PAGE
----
Fanfarlo: Orchestrated Glory
Fanfarlo is one of England’s best up-and-coming bands. Their debut album, “Reservoir,” is one of my favorite releases of 2009. Fanfarlo vocalist and songwriter, Simon Balthazar, wrote in about re-creating his band’s sound live, touring with Snow Patrol, and writing a song about a UFO-obsessed writer.

Your songs have an epic, soaring sound. How does your songwriting process work?
The songs on “Reservoir” are very lush and orchestrated. Did they
start off more stripped down?
For me, the arrangement of a song is integrated with the songwriting
most of the time. So the various parts that go into a song will often
be part of the original idea that we then flesh out as a band
together. Occassionally of course, we’ll completely rework songs. I
guess one thing about being a six piece is that you rarely come out
with a stripped down song, especially as we all love big arrangements.

What is the story behind titling your album “Reservoir?”
I was going through this obsession with lakes, and in particular with
artificial lakes. There are some many interesting aspects to the whole
idea of constructing a lake. Actually originally I wanted to make a
whole album about a reservoir but the only song that made it to the album from that idea is one of the older songs, which is called “Ghosts” and is a ghost story
about a reservoir.

You recorded your album in Connecticut. Why did you choose to record it there?
Our producer Peter Katis lives there and his studio is in his house.
It was an incredible time, and really good for the creative process to
be holed up like that with nothing else to distract you.

What was the first song written for the album?
Like I was saying probably “Ghosts”. It’s not the song I’m the
proudest of but it does encapsulate a lot of things we are about in
that it’s based on a layered, obtuse form of storytelling, and it’s
very orchestrated.

You released some tracks as singles before you released the album. Did
you record new versions for “Reservoir?”
Fire Escape and Harold T. Wilkins were both released as singles before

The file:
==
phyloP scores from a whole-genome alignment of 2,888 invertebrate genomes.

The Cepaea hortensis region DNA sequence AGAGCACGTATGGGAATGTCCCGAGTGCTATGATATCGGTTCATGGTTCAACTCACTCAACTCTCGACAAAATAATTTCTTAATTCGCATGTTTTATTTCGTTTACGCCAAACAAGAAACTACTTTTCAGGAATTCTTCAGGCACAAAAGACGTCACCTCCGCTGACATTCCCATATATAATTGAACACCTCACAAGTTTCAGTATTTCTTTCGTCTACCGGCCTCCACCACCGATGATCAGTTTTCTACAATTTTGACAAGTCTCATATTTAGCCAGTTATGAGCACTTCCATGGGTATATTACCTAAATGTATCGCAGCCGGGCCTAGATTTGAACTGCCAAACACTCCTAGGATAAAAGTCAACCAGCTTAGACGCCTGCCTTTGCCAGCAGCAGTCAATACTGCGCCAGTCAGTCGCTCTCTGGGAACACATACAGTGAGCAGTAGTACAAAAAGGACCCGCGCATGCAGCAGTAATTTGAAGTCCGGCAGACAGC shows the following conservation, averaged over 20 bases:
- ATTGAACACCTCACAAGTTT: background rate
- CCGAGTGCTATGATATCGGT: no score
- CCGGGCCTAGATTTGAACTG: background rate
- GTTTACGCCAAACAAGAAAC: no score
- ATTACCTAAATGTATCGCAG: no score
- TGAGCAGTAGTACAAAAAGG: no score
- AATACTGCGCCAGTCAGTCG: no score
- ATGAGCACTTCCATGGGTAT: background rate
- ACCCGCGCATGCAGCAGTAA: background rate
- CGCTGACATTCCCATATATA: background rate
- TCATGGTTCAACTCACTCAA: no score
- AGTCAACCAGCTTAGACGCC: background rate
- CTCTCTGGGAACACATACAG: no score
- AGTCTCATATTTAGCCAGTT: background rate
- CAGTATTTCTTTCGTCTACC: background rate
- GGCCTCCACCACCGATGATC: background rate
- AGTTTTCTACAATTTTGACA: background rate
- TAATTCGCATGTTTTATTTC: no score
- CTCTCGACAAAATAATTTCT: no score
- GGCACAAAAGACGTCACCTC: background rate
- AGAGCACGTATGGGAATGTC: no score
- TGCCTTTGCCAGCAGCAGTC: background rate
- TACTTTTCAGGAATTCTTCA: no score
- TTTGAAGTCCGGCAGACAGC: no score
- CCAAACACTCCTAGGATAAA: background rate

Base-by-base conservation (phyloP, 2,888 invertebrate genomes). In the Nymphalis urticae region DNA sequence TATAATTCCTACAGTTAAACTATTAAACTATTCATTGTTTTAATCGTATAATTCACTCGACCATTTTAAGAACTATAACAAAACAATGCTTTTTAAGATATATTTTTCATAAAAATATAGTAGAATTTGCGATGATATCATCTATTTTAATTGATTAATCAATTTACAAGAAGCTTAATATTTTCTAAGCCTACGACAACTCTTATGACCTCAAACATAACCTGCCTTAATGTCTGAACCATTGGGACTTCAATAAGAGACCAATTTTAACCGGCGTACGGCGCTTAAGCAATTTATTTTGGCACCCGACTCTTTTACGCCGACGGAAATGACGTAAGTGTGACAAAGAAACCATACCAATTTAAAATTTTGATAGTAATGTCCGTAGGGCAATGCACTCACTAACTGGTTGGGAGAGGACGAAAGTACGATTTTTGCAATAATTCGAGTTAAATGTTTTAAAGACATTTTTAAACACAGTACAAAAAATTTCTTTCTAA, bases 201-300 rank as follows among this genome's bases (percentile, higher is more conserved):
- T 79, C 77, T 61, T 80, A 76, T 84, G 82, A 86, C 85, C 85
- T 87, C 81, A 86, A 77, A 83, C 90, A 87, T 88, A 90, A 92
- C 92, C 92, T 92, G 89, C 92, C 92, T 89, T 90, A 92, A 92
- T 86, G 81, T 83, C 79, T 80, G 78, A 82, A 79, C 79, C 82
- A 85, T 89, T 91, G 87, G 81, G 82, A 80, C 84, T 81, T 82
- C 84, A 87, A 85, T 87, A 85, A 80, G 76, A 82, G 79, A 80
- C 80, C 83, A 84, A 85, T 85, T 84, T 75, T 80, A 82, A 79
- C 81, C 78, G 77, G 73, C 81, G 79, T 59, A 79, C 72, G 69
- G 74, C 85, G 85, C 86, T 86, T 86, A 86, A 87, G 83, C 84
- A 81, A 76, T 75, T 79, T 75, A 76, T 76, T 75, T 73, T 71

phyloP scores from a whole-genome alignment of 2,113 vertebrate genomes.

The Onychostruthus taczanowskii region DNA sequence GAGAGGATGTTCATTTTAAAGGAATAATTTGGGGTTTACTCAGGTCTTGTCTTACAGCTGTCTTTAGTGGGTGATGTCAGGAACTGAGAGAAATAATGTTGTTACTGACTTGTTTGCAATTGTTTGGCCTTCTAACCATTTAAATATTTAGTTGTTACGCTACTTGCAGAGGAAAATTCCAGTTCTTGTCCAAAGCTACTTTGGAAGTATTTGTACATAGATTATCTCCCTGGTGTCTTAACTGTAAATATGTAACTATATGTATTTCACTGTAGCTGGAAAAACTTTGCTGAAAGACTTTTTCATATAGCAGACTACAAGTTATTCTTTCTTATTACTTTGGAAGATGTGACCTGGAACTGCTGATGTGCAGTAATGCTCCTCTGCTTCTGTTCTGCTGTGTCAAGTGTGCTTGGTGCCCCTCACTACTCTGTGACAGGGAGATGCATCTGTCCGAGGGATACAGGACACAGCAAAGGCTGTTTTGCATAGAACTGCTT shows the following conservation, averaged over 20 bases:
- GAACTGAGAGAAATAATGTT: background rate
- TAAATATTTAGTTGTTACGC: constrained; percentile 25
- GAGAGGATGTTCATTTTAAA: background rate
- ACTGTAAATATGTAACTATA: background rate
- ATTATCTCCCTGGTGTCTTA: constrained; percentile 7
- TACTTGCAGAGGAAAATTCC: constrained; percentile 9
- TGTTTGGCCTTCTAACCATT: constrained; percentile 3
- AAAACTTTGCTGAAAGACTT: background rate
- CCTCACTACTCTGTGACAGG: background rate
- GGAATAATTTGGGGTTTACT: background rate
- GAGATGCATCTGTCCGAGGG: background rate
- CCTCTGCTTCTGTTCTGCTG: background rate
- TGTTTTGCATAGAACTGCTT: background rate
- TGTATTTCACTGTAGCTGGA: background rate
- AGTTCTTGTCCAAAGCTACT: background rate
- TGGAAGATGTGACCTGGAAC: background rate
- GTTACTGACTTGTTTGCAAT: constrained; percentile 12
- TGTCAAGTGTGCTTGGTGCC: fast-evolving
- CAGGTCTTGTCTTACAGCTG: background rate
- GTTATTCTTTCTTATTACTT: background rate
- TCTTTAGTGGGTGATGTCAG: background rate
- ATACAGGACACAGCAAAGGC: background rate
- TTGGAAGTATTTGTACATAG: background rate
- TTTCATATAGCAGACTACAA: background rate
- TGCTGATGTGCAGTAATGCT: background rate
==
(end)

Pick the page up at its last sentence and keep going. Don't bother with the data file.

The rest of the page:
and the versions on the album are reworked versions of the same
recordings. It didn’t seem right to re-record them from scratch, and I
also really like how those songs were recorded in a warehouse space
and also had elements recorded in my house, like the vocals on

You wrote a song about writer Harold T. Wilkins. Why did you choose
him as a subject?
I found this random book of his about flying saucers in a charity
shop. It’s almost unreadable, it seems the ranting work of a crazy
person, and I just found the whole concept intriguing. It’s not a
biographical song, it’s just loosely derived from reading that book
and we stuck the name on there almost for fun I guess.

Do you have a favorite place to write lyrics?
I always write songs and lyrics in my head, and almost always whilst
I’m walking or cycling somewhere. But I type them out as well.

What inspired “Luna?”
Spending time in Berlin, books and films about life in East Berlin in
cold war times. There’s a couple of museums dedicated to what everyday
life was like back then. Both Luna and Comets for me are
claustrophobic portraits of how polarised, adverse political
conditions brings out paranoia and suspicion.

What was the first thing your family members said when they heard your album?
It’s great. But you can’t hear the lyrics! In fact that’s what a lot
of people say. I just don’t like enunciating that’s all. I’ve given in
and posted the lyrics on our website now…

You recently toured with Snow Patrol. Do you have a favorite memory
from that tour?
Dancing to Johnny Cash in a cheap skanky indie club in Birmingham.

Did you find it challenging to recreate the full sound of your record onstage?
Yes and no… it’s a lot more rewarding to play songs live most of the
time. But we definitely don’t make it easy for ourselves with our
arrangements, we have to swap instruments a lot onstage, between and
during songs. Oddly this reviewer recently seemed to think we were
just showboating and seemed to think there was something music
studenty about it. None of us are music students or virtuosos though,
we just have this tendency to make it difficult for ourselves.
Personally I think it’s rarely justified when bands stick to a
guitar-bass-drums lineup through an entire song, much less an entire

When you look back on the process of recording your debut album, what
will you remember the most?
Probably recording I’m A Pilot. We did an insane amount of layering of
odd percussion to create all the textures in that song. It was
incredibly to hear it growing as we went along. I also wrote a string
arrangement for it, which was a first for me. Then again, our 24 hour
diner breakfast and bowling combo in the early morning before we
started working, when were still jetlagged the first week, were pretty

For mor info on Fanfarlo, check out

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